Nitric oxide sustains IL-1β expression in human dendritic cells enhancing their capacity to induce IL-17-producing T-cells.

Obregon C, Graf L, Chung KF, Cesson V, Nicod LP - PLoS ONE (2015)

NO. fails to modify the alloantigen T-cell response but enhances the release of IL-17 during a MLR.DCs were simulated in time-dependent experiments with DPTA NONOATE. 0.6mM and LPS 100ng/ml. 1×105 responder T-cells used for allogenic MLR assays were added to washed DCs for 6 days. A-E, Bioplex of IL-17, IFN-γ, TNF-α, IL-6, IL-13 in 6-day culture at a DC:T-cell ratio of 1:10. Data are expressed as means ±SEM of 7 independent experiments for IL-17 and 6 independent experiments for IFN-γ, TNF-α, IL-6, IL-13. F, T-cell proliferation was measured by incorporation of thymidine at DC:T-cell ratios of 1:10, 1:50 and 1:100. Data are expressed as means ±SEM from 3 independent experiments done in triplicate. *P < 0.05.
© Copyright Policy
Related In: Results  -  Collection

License
Show All Figures
getmorefigures.php?uid=PMC4390375&req=5

pone.0120134.g003: NO. fails to modify the alloantigen T-cell response but enhances the release of IL-17 during a MLR.DCs were simulated in time-dependent experiments with DPTA NONOATE. 0.6mM and LPS 100ng/ml. 1×105 responder T-cells used for allogenic MLR assays were added to washed DCs for 6 days. A-E, Bioplex of IL-17, IFN-γ, TNF-α, IL-6, IL-13 in 6-day culture at a DC:T-cell ratio of 1:10. Data are expressed as means ±SEM of 7 independent experiments for IL-17 and 6 independent experiments for IFN-γ, TNF-α, IL-6, IL-13. F, T-cell proliferation was measured by incorporation of thymidine at DC:T-cell ratios of 1:10, 1:50 and 1:100. Data are expressed as means ±SEM from 3 independent experiments done in triplicate. *P < 0.05.
Mentions: Under the co-stimulatory conditions, DPTA NONOate did not change the proportion of T-cell proliferation measured by incorporation of thymidine, whether it was added 1 or 5 hours before LPS stimulation (Fig. 3F). Interestingly, during the allo-presentation, the NO.-LPS-treated DCs, compared with LPS-treated DCs, were able to increase the release of IL-17 and IL-6 (Fig. 3A and D), while maintaining a strong Th1 response through the release of TNF-α with (enhanced) IFN-γ (Fig. 3B and C). Th2 responses measured by the release of IL-13 were not modulated by DCs pre-treated with NO-LPS (Fig. 3E). These results suggest that NO. has an important ability to modulate DC phenotype, resulting in diverse T-helper responses during the maturation of DCs. NO. did not modify the co-stimulatory molecules required for the allo-presentation to lymphocytes, but alters the kinetics of cytokine release necessary to polarize T-helper responses.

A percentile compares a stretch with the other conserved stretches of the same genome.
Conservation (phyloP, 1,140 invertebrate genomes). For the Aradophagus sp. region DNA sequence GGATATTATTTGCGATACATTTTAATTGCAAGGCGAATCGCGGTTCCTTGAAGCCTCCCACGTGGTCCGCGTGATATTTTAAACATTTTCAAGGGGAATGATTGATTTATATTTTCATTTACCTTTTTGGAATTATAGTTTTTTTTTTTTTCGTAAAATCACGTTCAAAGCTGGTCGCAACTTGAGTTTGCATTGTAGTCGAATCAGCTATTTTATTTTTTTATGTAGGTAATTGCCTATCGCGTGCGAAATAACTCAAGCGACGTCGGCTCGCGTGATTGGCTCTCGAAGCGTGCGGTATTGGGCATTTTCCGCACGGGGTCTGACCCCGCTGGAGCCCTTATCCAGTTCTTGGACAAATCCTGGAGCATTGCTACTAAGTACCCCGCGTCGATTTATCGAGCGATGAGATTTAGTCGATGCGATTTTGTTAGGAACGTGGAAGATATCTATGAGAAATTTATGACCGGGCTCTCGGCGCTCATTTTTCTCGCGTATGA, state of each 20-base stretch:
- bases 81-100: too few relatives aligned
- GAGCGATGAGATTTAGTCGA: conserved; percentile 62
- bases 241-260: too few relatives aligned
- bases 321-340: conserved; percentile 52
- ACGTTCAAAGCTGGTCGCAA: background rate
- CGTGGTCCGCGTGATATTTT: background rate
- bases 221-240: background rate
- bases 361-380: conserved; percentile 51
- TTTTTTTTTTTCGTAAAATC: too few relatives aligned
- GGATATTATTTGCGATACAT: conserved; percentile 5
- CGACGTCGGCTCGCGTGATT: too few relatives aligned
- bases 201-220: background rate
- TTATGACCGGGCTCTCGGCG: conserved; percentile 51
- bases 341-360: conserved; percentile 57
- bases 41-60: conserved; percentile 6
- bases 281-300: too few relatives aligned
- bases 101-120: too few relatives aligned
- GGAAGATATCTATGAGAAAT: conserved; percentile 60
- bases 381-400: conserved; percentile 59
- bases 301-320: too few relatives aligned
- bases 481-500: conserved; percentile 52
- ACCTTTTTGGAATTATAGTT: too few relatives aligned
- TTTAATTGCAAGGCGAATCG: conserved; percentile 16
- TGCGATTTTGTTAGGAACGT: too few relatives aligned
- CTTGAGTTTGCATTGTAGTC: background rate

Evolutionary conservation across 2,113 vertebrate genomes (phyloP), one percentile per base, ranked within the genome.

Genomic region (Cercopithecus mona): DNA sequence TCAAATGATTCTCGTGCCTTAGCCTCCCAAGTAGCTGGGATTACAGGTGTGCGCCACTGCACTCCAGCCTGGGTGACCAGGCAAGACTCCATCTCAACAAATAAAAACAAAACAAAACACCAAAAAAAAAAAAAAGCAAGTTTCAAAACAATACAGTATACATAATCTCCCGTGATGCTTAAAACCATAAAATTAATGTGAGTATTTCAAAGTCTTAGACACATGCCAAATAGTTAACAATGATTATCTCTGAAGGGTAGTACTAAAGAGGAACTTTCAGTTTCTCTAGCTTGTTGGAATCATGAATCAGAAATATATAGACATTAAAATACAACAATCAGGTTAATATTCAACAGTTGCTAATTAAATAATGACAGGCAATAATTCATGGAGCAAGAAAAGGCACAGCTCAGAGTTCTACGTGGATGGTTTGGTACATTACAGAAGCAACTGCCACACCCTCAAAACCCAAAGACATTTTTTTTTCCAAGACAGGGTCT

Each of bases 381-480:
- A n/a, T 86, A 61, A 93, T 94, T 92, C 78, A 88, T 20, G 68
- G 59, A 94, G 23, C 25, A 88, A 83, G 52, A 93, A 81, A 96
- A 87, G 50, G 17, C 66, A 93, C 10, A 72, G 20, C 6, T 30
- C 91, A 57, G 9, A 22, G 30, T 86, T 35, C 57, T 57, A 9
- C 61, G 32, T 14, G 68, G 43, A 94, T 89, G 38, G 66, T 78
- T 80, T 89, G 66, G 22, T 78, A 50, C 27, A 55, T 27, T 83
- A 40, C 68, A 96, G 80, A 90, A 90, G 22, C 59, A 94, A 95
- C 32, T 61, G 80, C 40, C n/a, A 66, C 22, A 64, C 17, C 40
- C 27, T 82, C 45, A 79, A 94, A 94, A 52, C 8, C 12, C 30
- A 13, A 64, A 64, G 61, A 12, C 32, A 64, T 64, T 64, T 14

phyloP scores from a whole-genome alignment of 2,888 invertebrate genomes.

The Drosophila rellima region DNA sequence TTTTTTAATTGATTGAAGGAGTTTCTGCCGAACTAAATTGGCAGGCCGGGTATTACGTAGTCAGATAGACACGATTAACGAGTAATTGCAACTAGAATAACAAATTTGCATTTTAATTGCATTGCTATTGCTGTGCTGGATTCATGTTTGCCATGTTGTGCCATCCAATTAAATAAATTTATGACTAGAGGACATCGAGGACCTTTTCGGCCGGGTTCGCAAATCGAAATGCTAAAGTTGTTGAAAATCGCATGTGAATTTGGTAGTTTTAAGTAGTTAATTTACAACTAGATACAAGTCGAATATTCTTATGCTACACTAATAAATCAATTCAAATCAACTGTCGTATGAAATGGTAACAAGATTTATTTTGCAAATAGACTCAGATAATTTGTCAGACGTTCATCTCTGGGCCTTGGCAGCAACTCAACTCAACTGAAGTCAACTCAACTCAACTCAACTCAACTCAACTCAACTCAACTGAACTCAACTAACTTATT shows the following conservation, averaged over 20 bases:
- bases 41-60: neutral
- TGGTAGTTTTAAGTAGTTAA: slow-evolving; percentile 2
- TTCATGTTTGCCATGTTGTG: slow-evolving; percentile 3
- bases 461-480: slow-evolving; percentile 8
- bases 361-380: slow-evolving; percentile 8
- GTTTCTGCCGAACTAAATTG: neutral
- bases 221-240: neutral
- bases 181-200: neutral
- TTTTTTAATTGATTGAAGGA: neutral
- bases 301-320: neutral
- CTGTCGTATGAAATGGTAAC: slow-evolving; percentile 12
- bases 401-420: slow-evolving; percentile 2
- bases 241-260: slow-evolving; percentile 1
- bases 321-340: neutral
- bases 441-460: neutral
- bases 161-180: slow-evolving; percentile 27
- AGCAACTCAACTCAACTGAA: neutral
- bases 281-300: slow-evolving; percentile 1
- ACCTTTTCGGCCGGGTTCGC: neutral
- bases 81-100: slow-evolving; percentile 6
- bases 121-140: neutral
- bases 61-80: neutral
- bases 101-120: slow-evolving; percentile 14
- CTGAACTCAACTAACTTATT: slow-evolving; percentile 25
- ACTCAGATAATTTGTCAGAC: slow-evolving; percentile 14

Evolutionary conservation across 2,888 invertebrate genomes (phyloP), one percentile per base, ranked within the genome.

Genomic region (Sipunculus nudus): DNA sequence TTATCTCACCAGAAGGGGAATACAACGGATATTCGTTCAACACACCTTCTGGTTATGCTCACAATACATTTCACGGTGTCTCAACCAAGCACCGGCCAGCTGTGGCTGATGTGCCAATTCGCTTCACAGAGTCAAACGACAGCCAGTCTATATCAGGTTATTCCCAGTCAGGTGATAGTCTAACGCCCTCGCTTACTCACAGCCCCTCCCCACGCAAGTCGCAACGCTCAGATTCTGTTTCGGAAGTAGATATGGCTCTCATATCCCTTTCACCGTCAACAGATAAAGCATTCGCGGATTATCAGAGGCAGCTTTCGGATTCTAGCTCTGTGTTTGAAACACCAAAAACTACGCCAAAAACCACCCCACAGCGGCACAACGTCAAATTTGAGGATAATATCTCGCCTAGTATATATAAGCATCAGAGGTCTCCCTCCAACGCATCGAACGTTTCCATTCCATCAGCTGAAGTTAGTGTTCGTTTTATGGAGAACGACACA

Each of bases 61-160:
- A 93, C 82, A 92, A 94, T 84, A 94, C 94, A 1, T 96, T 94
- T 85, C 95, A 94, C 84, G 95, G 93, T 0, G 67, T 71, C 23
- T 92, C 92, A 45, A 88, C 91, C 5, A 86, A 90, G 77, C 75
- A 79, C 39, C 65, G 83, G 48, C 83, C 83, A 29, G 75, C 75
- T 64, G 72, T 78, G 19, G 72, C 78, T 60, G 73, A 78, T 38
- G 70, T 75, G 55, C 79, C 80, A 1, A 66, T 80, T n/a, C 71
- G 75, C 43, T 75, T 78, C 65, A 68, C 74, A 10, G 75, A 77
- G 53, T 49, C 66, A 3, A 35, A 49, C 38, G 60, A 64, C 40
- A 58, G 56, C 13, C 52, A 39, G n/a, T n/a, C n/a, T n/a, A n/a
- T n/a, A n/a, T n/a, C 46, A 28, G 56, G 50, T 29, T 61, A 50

Bottom Line: NO changed the pattern of cytokine release by LPS-matured DCs, dependent on the concentration of NO, as well as on the timing of its addition to the cells during maturation.Indeed, DCs treated with NO efficiently induced the release of IL-17 by T-cells through IL-1β.Our work highlights the important role that NO may play in sustaining inflammation during an infection through the preferential differentiation of the Th17 lineage.

View Article: PubMed Central - PubMed

Affiliation: Pneumology Service, Centre Hospitalier Universitaire Vaudois and University of Lausanne, Lausanne, Switzerland.

ABSTRACT
The role played by lung dendritic cells (DCs) which are influenced by external antigens and by their redox state in controlling inflammation is unclear. We studied the role played by nitric oxide (NO) in DC maturation and function. Human DCs were stimulated with a long-acting NO donor, DPTA NONOate, prior to exposure to lipopolysaccharide (LPS). Dose-and time-dependent experiments were performed with DCs with the aim of measuring the release and gene expression of inflammatory cytokines capable of modifying T-cell differentiation, towardsTh1, Th2 and Th17 cells. NO changed the pattern of cytokine release by LPS-matured DCs, dependent on the concentration of NO, as well as on the timing of its addition to the cells during maturation. Addition of NO before LPS-induced maturation strongly inhibited the release of IL-12, while increasing the expression and release of IL-23, IL-1β and IL-6, which are all involved in Th17 polarization. Indeed, DCs treated with NO efficiently induced the release of IL-17 by T-cells through IL-1β. Our work highlights the important role that NO may play in sustaining inflammation during an infection through the preferential differentiation of the Th17 lineage.

Show MeSH
Related in: MedlinePlus